Best wishes.

    Dave

  • Hi Dave

    professor Hughes am sure will be able to find an answer for you.

    Wishing you well.

    Indeed we do have strange symptoms, so glad to see that am not alone with these

  • Thank you to all who replied, it has been very helpfull, when I went to my doctors yesterday and mentioned 'Hughes syndrome' I was surprised that she had never heard of it!!!

    I feel I cannot go back to work yet because of all my strange symtons which include-

    migraines

    memory loss

    very dry mouth

    confusion when speaking-missing words

    very tied

    weak and achky all over my body

    bloated stomach and cramps.

    Im so glad I found this web site and be able to talk to other people about it, I will let you know what happens with the tests I have in the next few weeks.

    Once again thank you all very much.

    Sharon.

  • Hi Sharon

    I have just been dx with Hughes and Sjogrens Syndrome by prof Hughes. I am seronegative which means that when they take the blood to test for the antibodies I don't have them. There are some of us that don't but are still dx with it because we have all the clinical symptoms like miscarriages, headaches, cognitive problems, memory issues, PE and in my case stroke etc.

    I also have got Sjogrens which causes dry mouth, eyes and skin and also pain in the joints and fatigue. I also have other medical conditions which I won't bore you with. The point is that I too get itchy skin and that is sometimes due to the dryness. Its possible that you may also have Sjogrens which would explain some of your symptoms and is quite common to run along side Hughes (APS) but I am sure they will look for that when assessing you. If so they may put you on a medication called Plaquenil which may help with many of those symptoms. I and many of the people on here are on that medication and although I can't say if it is helping me yet as I have only just started taking it, many here swear by it.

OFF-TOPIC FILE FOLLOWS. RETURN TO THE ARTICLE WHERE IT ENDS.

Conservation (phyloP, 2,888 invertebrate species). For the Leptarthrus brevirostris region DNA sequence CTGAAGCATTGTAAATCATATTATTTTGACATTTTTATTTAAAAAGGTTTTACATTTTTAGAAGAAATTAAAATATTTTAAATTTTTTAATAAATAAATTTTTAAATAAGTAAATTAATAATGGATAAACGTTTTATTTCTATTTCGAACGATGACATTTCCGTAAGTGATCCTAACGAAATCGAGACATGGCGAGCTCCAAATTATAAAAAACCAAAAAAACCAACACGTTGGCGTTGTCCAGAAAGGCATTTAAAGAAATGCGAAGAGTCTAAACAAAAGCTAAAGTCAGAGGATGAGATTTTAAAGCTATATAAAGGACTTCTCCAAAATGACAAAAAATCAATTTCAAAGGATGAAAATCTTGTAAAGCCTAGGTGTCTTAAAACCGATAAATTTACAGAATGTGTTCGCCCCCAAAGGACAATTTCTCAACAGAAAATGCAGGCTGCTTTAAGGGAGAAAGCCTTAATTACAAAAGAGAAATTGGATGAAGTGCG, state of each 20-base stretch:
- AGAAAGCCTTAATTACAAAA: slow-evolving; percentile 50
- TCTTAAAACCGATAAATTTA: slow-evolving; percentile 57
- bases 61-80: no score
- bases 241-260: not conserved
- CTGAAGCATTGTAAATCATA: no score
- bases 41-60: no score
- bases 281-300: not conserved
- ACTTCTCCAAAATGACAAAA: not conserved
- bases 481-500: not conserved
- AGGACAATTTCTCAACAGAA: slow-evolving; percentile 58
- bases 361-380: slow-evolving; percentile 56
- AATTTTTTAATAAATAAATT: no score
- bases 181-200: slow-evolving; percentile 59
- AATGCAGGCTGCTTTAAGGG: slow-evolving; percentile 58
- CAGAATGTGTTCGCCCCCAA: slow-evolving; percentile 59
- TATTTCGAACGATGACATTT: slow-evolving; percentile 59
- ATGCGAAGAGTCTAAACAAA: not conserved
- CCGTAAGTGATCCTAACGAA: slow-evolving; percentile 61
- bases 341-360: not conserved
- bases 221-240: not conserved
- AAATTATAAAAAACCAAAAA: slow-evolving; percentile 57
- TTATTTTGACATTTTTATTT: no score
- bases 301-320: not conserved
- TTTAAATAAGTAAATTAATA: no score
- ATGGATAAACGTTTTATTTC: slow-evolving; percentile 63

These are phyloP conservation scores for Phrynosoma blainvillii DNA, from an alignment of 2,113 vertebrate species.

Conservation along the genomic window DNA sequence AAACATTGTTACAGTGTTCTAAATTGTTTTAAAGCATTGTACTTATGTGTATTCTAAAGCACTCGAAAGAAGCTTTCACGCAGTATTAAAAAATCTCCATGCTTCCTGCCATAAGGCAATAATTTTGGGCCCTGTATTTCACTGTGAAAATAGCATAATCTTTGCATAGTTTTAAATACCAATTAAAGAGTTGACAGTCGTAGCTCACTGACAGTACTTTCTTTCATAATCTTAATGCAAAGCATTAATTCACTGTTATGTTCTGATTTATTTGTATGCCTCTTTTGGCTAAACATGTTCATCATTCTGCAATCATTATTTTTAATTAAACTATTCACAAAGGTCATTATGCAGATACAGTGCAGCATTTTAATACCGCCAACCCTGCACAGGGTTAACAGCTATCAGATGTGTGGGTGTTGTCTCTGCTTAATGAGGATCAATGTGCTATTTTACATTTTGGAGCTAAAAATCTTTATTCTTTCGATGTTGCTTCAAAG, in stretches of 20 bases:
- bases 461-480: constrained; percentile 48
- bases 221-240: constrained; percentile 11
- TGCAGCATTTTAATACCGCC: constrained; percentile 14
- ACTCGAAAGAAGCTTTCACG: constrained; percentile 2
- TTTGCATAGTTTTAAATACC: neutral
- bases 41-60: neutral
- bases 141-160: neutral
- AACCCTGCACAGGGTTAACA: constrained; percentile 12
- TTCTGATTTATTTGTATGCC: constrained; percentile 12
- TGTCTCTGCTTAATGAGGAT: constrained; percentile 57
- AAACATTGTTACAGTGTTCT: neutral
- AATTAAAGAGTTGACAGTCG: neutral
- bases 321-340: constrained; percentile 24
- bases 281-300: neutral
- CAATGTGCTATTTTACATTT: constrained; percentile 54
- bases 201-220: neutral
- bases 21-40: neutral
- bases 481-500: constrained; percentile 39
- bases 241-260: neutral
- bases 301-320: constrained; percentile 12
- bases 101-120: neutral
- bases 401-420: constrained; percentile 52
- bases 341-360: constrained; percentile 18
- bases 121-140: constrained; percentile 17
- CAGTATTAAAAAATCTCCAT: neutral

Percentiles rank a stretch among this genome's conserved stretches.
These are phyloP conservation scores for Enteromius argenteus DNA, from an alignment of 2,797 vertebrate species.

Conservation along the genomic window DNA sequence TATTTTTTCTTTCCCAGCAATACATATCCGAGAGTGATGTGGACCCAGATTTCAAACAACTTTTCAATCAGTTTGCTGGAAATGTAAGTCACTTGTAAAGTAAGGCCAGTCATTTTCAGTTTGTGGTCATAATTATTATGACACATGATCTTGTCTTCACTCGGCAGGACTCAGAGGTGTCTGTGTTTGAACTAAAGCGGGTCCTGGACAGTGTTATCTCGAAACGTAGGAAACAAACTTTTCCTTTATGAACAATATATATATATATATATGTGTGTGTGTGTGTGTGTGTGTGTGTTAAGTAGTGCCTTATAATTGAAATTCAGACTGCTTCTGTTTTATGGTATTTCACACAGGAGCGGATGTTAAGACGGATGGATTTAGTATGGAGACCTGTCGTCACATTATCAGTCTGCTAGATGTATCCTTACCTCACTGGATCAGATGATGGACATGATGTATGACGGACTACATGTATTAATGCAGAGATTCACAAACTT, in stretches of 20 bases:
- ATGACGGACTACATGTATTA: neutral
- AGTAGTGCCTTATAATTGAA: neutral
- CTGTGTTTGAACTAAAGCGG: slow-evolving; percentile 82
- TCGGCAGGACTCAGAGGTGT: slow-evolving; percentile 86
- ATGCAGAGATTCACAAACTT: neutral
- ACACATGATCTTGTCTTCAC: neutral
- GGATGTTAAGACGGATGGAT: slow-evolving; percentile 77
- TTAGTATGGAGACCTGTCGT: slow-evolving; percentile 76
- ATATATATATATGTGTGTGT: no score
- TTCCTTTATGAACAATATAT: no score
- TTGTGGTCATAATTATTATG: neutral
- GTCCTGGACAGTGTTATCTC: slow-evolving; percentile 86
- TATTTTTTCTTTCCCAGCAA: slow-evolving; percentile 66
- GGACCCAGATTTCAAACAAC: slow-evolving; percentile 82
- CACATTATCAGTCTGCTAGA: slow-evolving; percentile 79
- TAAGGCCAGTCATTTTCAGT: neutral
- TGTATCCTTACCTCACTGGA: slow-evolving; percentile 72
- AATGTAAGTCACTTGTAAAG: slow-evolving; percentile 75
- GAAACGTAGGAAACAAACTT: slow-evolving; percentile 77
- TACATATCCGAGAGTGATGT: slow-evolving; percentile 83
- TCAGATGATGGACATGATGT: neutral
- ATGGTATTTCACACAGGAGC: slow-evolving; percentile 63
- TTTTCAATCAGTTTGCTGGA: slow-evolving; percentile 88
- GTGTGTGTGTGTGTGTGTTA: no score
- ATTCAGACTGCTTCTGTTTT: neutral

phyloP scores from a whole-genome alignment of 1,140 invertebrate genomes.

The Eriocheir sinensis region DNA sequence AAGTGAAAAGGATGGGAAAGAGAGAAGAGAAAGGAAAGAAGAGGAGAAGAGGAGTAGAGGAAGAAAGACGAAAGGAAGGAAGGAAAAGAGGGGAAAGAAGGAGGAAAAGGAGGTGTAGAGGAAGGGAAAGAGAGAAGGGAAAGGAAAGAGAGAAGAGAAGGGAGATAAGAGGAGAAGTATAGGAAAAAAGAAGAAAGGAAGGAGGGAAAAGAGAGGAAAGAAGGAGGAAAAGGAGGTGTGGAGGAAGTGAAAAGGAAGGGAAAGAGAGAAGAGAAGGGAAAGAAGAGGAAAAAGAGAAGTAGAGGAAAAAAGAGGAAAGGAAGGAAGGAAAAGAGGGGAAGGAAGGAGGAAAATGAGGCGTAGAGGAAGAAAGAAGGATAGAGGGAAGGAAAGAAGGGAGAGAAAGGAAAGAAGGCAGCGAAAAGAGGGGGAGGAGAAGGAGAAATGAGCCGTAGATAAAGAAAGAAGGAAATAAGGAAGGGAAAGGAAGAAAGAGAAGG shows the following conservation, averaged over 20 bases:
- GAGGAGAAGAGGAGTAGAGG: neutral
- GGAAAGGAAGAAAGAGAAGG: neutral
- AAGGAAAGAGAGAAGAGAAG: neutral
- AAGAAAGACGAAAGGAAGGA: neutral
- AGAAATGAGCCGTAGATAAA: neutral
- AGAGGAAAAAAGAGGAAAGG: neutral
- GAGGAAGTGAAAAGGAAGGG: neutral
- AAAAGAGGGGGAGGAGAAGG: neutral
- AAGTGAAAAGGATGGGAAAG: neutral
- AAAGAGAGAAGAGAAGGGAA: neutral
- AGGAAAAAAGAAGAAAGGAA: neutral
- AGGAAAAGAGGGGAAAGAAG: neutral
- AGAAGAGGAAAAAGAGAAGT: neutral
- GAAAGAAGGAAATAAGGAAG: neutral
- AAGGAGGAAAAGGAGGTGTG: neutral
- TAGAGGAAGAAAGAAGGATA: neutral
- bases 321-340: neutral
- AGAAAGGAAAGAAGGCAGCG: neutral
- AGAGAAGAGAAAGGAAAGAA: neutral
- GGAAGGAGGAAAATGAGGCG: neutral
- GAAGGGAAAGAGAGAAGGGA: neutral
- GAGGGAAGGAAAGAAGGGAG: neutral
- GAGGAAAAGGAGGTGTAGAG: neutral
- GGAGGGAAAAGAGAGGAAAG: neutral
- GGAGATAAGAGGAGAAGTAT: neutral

Hope that helps and you get answers soon.

  • thank you very much for your reply.

  • Hi Sharon and everyone.

    I can tick every one of the symptoms on your list and I have APS and Sjogrens.

    What I want to know is why for the last 5 months I've had bad symptoms again, almost as if I'm not on the meds?

    Prof Hughes will be good, I'm sure, has has been in the past.

    Best wishes and love to all.

    Dave

  • Hi Sharon. First the good news, I've had what is now known as Hughes or APS for about 40 years and I'm still around and enjoying life because life can go on with this disease. I have many of your symptoms but not all. Until Prof Hughes put all the weird and wonderful symptoms together I, and perhaps a few doctors, thought I was something of a hypochondriac. Since I discovered the Hughes Syndrome Foundation I've realised all my symptoms are classics for Hughes and Sjogrens (never can spell that one) I remember Prof Hughes, in an answer to a question about what Hughes can affect, replied anywhere where you find blood in the body. One of the biggest problems is getting doctors to understand Hughes- so tell them about this site. (There used to be a Prof Hughes Blog but anyone know how to find it now? It was a great thing to point some doctors towards)

    Best wishes

  • Hi Tim

    welcome to the group and Prof Hughes Blogs will be addaed to the site but you can see them on hughes-syndrome.org

    paddy

  • "my question is what are INRs I see people talking about. "

    INR stands for International (because it is used worldwide) Normalised (because scientists have standardised the test so there is no variation in the way it is measured)

    Ratio is a comparison between the time it takes the blood of someone on warfarin to clot compared with the time it takes of a Normal standard( a healthy person not on warfarin).

    Your doctors decide what your INR is to be. It is based on your symptoms. Sometimes people begin with a INR 2.5 to 3.5 and have it increased if symptoms don't improve.